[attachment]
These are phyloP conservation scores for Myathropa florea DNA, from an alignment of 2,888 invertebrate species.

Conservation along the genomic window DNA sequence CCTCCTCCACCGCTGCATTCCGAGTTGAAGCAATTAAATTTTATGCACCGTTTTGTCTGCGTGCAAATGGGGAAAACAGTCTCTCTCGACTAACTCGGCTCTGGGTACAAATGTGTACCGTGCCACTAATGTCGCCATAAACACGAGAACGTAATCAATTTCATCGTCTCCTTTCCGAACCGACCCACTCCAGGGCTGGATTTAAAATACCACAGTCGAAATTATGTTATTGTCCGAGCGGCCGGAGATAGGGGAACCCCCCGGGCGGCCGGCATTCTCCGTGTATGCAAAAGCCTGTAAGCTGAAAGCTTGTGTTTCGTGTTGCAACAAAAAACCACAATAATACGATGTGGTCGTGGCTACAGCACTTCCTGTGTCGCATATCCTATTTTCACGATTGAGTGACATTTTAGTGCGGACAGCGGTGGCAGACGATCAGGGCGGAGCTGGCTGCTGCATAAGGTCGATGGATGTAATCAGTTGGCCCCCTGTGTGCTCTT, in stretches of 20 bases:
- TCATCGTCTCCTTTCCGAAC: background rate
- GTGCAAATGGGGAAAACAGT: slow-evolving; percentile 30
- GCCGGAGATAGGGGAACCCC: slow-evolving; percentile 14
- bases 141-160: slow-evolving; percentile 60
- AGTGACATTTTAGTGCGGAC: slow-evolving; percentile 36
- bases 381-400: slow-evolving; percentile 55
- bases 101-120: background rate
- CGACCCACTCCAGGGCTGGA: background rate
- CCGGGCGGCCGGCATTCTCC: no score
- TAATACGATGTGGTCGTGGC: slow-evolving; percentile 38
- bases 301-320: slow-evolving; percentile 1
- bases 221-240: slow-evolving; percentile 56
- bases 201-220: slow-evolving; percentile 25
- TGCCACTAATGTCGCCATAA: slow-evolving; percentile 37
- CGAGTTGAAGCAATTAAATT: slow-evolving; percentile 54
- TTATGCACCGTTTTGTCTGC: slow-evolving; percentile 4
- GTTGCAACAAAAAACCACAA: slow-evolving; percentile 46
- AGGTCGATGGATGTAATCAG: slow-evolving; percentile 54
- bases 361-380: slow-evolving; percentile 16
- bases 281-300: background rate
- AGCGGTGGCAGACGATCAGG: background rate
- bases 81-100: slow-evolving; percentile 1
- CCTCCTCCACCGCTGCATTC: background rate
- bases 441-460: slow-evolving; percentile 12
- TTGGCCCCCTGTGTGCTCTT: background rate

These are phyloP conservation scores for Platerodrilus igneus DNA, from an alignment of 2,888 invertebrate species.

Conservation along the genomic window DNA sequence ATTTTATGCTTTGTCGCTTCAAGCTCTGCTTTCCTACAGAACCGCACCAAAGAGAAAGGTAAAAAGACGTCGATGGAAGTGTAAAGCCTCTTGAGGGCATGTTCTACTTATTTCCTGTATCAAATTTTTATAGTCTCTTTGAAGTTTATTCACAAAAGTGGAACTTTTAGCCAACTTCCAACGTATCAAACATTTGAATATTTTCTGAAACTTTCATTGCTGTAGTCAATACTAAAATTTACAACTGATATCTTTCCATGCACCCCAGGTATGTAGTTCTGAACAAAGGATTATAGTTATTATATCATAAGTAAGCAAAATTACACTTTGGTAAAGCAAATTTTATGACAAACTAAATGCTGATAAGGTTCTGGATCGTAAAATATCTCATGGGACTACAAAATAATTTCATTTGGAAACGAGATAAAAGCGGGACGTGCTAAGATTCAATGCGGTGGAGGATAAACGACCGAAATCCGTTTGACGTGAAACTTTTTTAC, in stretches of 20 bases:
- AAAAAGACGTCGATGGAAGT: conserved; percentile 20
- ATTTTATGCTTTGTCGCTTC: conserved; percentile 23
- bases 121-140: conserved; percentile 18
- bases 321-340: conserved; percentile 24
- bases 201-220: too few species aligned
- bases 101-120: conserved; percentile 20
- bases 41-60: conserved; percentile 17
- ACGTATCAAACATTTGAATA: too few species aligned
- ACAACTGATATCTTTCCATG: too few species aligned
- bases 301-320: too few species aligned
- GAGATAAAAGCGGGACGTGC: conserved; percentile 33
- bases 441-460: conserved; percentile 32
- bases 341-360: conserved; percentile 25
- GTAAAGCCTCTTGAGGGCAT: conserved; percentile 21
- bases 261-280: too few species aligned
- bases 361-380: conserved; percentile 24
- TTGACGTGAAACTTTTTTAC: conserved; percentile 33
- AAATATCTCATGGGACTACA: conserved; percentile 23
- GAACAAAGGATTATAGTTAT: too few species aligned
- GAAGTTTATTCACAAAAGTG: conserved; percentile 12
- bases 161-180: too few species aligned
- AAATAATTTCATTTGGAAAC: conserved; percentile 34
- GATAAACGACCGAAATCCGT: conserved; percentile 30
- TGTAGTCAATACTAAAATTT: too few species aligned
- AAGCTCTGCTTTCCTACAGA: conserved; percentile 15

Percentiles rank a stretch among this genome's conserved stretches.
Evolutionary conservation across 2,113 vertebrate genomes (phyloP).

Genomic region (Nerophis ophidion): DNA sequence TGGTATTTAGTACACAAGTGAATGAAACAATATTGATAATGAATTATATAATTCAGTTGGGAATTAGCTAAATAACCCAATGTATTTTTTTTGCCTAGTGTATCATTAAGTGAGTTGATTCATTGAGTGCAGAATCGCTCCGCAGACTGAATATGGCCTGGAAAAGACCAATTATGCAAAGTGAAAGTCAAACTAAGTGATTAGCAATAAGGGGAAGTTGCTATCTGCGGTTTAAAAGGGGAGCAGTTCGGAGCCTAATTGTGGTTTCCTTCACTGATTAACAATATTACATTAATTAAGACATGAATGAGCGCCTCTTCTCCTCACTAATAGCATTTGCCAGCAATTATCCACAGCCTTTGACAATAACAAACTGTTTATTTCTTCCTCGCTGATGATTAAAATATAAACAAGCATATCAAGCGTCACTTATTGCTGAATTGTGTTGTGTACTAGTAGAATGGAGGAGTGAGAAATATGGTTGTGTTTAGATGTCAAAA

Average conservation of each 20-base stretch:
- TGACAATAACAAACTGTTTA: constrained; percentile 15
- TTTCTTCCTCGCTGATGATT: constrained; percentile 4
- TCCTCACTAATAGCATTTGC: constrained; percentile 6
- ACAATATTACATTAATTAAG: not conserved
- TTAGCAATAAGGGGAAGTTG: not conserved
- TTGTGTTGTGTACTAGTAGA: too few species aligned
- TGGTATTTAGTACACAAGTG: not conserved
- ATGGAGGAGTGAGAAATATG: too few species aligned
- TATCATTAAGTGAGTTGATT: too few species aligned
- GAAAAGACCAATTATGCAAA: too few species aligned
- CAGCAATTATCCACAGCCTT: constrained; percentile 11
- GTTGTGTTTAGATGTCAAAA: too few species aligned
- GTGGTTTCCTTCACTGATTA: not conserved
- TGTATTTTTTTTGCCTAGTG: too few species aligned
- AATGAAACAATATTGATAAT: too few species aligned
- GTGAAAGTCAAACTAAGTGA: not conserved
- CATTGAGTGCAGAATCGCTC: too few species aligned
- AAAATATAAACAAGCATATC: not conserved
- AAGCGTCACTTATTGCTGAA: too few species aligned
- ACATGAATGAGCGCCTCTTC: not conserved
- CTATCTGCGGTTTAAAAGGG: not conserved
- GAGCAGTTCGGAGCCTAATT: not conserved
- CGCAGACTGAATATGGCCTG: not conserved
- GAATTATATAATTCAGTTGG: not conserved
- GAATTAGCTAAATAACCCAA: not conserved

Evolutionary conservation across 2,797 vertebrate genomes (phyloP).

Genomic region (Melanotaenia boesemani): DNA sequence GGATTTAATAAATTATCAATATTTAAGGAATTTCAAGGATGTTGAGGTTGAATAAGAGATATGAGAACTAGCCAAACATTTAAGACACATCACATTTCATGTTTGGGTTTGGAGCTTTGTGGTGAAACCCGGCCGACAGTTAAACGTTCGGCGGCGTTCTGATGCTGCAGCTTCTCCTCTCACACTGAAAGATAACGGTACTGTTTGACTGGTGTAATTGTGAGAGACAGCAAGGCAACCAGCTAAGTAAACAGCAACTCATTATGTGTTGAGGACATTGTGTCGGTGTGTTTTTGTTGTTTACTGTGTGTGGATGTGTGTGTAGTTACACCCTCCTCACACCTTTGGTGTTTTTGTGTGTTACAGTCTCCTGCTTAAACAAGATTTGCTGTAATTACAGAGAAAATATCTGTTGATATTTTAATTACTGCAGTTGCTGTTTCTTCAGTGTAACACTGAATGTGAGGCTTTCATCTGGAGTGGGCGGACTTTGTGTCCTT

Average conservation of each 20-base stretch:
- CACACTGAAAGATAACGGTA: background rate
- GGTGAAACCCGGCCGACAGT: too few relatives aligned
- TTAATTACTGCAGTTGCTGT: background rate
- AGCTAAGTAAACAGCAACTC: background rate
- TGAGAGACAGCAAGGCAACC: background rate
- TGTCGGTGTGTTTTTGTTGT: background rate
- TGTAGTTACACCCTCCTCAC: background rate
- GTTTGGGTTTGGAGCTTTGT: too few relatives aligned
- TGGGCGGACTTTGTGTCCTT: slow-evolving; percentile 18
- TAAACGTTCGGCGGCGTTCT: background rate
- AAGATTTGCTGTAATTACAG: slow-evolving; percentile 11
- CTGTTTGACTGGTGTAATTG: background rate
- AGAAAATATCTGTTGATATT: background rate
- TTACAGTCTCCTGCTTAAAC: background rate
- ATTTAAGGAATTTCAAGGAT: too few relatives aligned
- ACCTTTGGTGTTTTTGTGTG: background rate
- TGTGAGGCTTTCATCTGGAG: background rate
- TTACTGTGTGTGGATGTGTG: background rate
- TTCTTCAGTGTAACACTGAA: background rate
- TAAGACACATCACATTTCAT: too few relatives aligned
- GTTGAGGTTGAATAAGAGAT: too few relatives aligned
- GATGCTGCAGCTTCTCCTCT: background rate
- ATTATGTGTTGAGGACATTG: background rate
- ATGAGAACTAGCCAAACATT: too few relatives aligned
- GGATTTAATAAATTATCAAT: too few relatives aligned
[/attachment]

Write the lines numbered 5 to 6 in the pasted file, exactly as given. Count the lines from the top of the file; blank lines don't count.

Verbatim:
- GCCGGAGATAGGGGAACCCC: slow-evolving; percentile 14
- bases 141-160: slow-evolving; percentile 60